The figures have been adjusted and it appears only 2,500 homes and businesses in south Terrebonne Parish took on water during Hurricane Ike.
ONLY 2,500. Although it’s well shy of the original guesstimate posted by the Federal Emergency Management Agency, it’s a major number if you are among the many citizens left trying to salvage your possessions.
The last three weeks have been an emotional rollercoaster for our region. We’ve stared down two hurricanes in 11 days time. After a lot of tears, shouting and finger-pointing, it’s time to figure out what’s next for Terrebonne and neighboring parishes.
For years, we’ve been told a direct hit by a hurricane could be catastrophic for this area.
On Labor Day, Gustav made a direct hit on Terrebonne. The last time the parish saw an eye of a storm pass was Hurricane Betsy in 1965. Aside from the continued loss of vital wetland protection, little has changed since then. Betsy moved ashore unhampered as did Gustav.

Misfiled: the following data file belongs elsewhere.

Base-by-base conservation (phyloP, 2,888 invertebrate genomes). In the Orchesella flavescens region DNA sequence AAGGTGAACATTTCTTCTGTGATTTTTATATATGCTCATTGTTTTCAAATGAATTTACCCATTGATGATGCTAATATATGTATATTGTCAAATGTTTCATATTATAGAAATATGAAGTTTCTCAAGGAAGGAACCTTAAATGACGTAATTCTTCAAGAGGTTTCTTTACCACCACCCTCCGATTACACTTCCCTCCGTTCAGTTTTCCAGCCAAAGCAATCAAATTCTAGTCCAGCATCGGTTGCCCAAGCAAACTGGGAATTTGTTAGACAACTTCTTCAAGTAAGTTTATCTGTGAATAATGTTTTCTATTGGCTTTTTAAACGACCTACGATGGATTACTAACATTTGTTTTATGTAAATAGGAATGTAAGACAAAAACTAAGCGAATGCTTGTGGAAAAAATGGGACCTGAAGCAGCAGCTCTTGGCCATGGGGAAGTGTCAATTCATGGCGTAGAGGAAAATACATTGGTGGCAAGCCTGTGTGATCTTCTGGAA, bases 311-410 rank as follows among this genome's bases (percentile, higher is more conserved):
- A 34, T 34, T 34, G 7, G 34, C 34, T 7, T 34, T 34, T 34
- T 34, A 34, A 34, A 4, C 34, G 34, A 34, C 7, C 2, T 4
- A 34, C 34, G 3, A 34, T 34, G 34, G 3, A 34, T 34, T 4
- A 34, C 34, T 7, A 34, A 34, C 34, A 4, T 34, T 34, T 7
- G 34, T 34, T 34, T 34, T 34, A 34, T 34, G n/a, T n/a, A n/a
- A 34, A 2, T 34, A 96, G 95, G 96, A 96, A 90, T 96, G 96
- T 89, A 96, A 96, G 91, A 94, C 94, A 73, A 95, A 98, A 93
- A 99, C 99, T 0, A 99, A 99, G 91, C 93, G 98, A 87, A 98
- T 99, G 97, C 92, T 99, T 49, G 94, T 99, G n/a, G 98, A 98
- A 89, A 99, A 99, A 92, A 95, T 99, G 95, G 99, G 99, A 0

Days later, Hurricane Ike passed within 200 miles of the Louisiana coast in a path reminiscent of Hurricane Rita three years earlier. The 9-foot surge brought water as far inland as Houma, which is situated 35 miles from the coast.
The impact – emotionally, structurally and financially – is apparent. What is uncertain, however, is when this region will finally get the hurricane protection we rightfully deserve.
This week, state and local officials are in Washington, D.C., working with our Congressional delegates to end once and for all the bureaucracy that has stalled the Morganza-to-the-Gulf hurricane protection system. Congress appropriate $30 million two years ago for work to begin. And yet, in a historic month when the Tri-parishes survived two hits in 11 days, nothing has been done.
The time for studying the problem is passed. We have a plan. The money has been approved. It’s time for action.